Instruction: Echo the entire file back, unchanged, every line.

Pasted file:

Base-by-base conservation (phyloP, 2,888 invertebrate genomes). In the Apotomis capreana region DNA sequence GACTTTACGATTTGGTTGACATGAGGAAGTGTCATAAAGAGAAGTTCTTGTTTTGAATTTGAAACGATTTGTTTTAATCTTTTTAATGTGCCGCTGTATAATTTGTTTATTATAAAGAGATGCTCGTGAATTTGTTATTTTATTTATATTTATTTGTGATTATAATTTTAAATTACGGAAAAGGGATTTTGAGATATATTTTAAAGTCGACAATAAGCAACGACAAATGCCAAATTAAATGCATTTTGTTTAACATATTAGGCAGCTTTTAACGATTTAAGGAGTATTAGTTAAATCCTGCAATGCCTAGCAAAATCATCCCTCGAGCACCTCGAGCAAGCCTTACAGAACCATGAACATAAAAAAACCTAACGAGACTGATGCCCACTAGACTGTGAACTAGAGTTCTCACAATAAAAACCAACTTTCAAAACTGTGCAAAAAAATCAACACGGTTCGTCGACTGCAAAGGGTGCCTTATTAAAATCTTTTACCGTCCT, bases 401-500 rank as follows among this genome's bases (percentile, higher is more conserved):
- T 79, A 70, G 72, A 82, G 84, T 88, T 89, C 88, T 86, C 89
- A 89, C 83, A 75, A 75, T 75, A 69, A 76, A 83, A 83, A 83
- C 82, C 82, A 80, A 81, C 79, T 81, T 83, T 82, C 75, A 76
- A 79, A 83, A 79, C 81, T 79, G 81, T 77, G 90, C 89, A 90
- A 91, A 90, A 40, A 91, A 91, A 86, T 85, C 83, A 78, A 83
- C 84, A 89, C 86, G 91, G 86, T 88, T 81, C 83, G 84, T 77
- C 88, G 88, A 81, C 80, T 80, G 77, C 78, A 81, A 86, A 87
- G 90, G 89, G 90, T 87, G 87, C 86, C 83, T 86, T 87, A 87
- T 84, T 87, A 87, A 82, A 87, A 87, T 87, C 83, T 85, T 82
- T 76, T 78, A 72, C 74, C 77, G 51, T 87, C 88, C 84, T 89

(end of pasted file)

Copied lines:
Base-by-base conservation (phyloP, 2,888 invertebrate genomes). In the Apotomis capreana region DNA sequence GACTTTACGATTTGGTTGACATGAGGAAGTGTCATAAAGAGAAGTTCTTGTTTTGAATTTGAAACGATTTGTTTTAATCTTTTTAATGTGCCGCTGTATAATTTGTTTATTATAAAGAGATGCTCGTGAATTTGTTATTTTATTTATATTTATTTGTGATTATAATTTTAAATTACGGAAAAGGGATTTTGAGATATATTTTAAAGTCGACAATAAGCAACGACAAATGCCAAATTAAATGCATTTTGTTTAACATATTAGGCAGCTTTTAACGATTTAAGGAGTATTAGTTAAATCCTGCAATGCCTAGCAAAATCATCCCTCGAGCACCTCGAGCAAGCCTTACAGAACCATGAACATAAAAAAACCTAACGAGACTGATGCCCACTAGACTGTGAACTAGAGTTCTCACAATAAAAACCAACTTTCAAAACTGTGCAAAAAAATCAACACGGTTCGTCGACTGCAAAGGGTGCCTTATTAAAATCTTTTACCGTCCT, bases 401-500 rank as follows among this genome's bases (percentile, higher is more conserved):
- T 79, A 70, G 72, A 82, G 84, T 88, T 89, C 88, T 86, C 89
- A 89, C 83, A 75, A 75, T 75, A 69, A 76, A 83, A 83, A 83
- C 82, C 82, A 80, A 81, C 79, T 81, T 83, T 82, C 75, A 76
- A 79, A 83, A 79, C 81, T 79, G 81, T 77, G 90, C 89, A 90
- A 91, A 90, A 40, A 91, A 91, A 86, T 85, C 83, A 78, A 83
- C 84, A 89, C 86, G 91, G 86, T 88, T 81, C 83, G 84, T 77
- C 88, G 88, A 81, C 80, T 80, G 77, C 78, A 81, A 86, A 87
- G 90, G 89, G 90, T 87, G 87, C 86, C 83, T 86, T 87, A 87
- T 84, T 87, A 87, A 82, A 87, A 87, T 87, C 83, T 85, T 82
- T 76, T 78, A 72, C 74, C 77, G 51, T 87, C 88, C 84, T 89